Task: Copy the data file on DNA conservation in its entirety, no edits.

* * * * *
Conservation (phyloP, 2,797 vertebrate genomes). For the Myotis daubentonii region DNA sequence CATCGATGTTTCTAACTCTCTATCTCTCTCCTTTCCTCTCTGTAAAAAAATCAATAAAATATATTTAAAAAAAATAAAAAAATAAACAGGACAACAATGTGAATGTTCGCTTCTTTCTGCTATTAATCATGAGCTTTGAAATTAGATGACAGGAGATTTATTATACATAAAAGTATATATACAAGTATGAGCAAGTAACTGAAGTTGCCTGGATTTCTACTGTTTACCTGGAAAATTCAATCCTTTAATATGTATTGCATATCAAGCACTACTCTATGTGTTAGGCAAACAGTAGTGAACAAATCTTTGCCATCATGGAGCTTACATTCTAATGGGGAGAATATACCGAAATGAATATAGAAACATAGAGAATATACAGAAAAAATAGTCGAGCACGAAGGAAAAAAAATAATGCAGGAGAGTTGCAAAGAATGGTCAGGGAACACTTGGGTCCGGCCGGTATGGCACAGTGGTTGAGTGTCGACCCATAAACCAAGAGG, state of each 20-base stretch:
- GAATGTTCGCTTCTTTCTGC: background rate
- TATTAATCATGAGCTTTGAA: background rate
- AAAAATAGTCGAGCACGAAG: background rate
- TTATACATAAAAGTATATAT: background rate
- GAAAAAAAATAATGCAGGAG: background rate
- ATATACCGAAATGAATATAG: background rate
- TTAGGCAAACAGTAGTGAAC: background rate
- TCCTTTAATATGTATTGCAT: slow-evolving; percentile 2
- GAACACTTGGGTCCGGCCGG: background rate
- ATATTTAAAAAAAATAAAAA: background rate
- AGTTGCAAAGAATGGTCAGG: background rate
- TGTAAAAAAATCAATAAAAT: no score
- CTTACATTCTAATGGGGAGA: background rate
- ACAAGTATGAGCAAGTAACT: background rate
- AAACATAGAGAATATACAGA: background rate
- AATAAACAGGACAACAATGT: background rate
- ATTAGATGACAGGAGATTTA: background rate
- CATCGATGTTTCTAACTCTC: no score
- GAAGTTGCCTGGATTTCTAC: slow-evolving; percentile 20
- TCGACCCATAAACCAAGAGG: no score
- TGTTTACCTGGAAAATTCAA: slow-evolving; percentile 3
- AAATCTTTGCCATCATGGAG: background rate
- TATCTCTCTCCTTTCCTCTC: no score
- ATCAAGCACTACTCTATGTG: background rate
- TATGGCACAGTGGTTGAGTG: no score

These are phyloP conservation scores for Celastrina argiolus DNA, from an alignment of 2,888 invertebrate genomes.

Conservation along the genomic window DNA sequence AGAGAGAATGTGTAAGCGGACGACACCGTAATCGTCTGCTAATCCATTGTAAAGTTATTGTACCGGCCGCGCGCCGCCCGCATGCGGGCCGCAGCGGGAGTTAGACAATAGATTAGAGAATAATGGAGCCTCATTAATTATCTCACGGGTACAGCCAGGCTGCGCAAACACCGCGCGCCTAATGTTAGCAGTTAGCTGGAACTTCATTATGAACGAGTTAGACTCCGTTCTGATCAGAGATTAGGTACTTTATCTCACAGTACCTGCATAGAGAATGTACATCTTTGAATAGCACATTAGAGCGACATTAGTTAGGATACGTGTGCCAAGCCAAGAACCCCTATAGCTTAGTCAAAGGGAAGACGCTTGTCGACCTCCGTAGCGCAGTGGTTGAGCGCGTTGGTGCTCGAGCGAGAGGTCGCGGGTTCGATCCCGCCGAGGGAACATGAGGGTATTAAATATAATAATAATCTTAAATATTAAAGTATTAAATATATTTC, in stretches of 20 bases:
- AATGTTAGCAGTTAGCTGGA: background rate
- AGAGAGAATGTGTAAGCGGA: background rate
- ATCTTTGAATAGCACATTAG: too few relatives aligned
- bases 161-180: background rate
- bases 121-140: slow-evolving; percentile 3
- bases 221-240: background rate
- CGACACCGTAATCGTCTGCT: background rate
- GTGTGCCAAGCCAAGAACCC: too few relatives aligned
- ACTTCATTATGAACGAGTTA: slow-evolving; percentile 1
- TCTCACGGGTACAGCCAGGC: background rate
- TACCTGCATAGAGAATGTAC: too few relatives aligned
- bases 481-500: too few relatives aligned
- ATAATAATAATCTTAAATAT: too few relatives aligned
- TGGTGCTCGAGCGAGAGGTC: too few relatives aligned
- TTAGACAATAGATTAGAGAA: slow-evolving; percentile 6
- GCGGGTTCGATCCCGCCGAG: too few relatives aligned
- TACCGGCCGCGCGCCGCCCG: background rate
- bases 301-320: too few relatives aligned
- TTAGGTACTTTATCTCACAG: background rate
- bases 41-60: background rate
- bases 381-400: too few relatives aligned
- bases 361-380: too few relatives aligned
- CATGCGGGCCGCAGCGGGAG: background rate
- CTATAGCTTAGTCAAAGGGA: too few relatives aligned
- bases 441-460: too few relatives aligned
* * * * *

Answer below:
Conservation (phyloP, 2,797 vertebrate genomes). For the Myotis daubentonii region DNA sequence CATCGATGTTTCTAACTCTCTATCTCTCTCCTTTCCTCTCTGTAAAAAAATCAATAAAATATATTTAAAAAAAATAAAAAAATAAACAGGACAACAATGTGAATGTTCGCTTCTTTCTGCTATTAATCATGAGCTTTGAAATTAGATGACAGGAGATTTATTATACATAAAAGTATATATACAAGTATGAGCAAGTAACTGAAGTTGCCTGGATTTCTACTGTTTACCTGGAAAATTCAATCCTTTAATATGTATTGCATATCAAGCACTACTCTATGTGTTAGGCAAACAGTAGTGAACAAATCTTTGCCATCATGGAGCTTACATTCTAATGGGGAGAATATACCGAAATGAATATAGAAACATAGAGAATATACAGAAAAAATAGTCGAGCACGAAGGAAAAAAAATAATGCAGGAGAGTTGCAAAGAATGGTCAGGGAACACTTGGGTCCGGCCGGTATGGCACAGTGGTTGAGTGTCGACCCATAAACCAAGAGG, state of each 20-base stretch:
- GAATGTTCGCTTCTTTCTGC: background rate
- TATTAATCATGAGCTTTGAA: background rate
- AAAAATAGTCGAGCACGAAG: background rate
- TTATACATAAAAGTATATAT: background rate
- GAAAAAAAATAATGCAGGAG: background rate
- ATATACCGAAATGAATATAG: background rate
- TTAGGCAAACAGTAGTGAAC: background rate
- TCCTTTAATATGTATTGCAT: slow-evolving; percentile 2
- GAACACTTGGGTCCGGCCGG: background rate
- ATATTTAAAAAAAATAAAAA: background rate
- AGTTGCAAAGAATGGTCAGG: background rate
- TGTAAAAAAATCAATAAAAT: no score
- CTTACATTCTAATGGGGAGA: background rate
- ACAAGTATGAGCAAGTAACT: background rate
- AAACATAGAGAATATACAGA: background rate
- AATAAACAGGACAACAATGT: background rate
- ATTAGATGACAGGAGATTTA: background rate
- CATCGATGTTTCTAACTCTC: no score
- GAAGTTGCCTGGATTTCTAC: slow-evolving; percentile 20
- TCGACCCATAAACCAAGAGG: no score
- TGTTTACCTGGAAAATTCAA: slow-evolving; percentile 3
- AAATCTTTGCCATCATGGAG: background rate
- TATCTCTCTCCTTTCCTCTC: no score
- ATCAAGCACTACTCTATGTG: background rate
- TATGGCACAGTGGTTGAGTG: no score

These are phyloP conservation scores for Celastrina argiolus DNA, from an alignment of 2,888 invertebrate genomes.

Conservation along the genomic window DNA sequence AGAGAGAATGTGTAAGCGGACGACACCGTAATCGTCTGCTAATCCATTGTAAAGTTATTGTACCGGCCGCGCGCCGCCCGCATGCGGGCCGCAGCGGGAGTTAGACAATAGATTAGAGAATAATGGAGCCTCATTAATTATCTCACGGGTACAGCCAGGCTGCGCAAACACCGCGCGCCTAATGTTAGCAGTTAGCTGGAACTTCATTATGAACGAGTTAGACTCCGTTCTGATCAGAGATTAGGTACTTTATCTCACAGTACCTGCATAGAGAATGTACATCTTTGAATAGCACATTAGAGCGACATTAGTTAGGATACGTGTGCCAAGCCAAGAACCCCTATAGCTTAGTCAAAGGGAAGACGCTTGTCGACCTCCGTAGCGCAGTGGTTGAGCGCGTTGGTGCTCGAGCGAGAGGTCGCGGGTTCGATCCCGCCGAGGGAACATGAGGGTATTAAATATAATAATAATCTTAAATATTAAAGTATTAAATATATTTC, in stretches of 20 bases:
- AATGTTAGCAGTTAGCTGGA: background rate
- AGAGAGAATGTGTAAGCGGA: background rate
- ATCTTTGAATAGCACATTAG: too few relatives aligned
- bases 161-180: background rate
- bases 121-140: slow-evolving; percentile 3
- bases 221-240: background rate
- CGACACCGTAATCGTCTGCT: background rate
- GTGTGCCAAGCCAAGAACCC: too few relatives aligned
- ACTTCATTATGAACGAGTTA: slow-evolving; percentile 1
- TCTCACGGGTACAGCCAGGC: background rate
- TACCTGCATAGAGAATGTAC: too few relatives aligned
- bases 481-500: too few relatives aligned
- ATAATAATAATCTTAAATAT: too few relatives aligned
- TGGTGCTCGAGCGAGAGGTC: too few relatives aligned
- TTAGACAATAGATTAGAGAA: slow-evolving; percentile 6
- GCGGGTTCGATCCCGCCGAG: too few relatives aligned
- TACCGGCCGCGCGCCGCCCG: background rate
- bases 301-320: too few relatives aligned
- TTAGGTACTTTATCTCACAG: background rate
- bases 41-60: background rate
- bases 381-400: too few relatives aligned
- bases 361-380: too few relatives aligned
- CATGCGGGCCGCAGCGGGAG: background rate
- CTATAGCTTAGTCAAAGGGA: too few relatives aligned
- bases 441-460: too few relatives aligned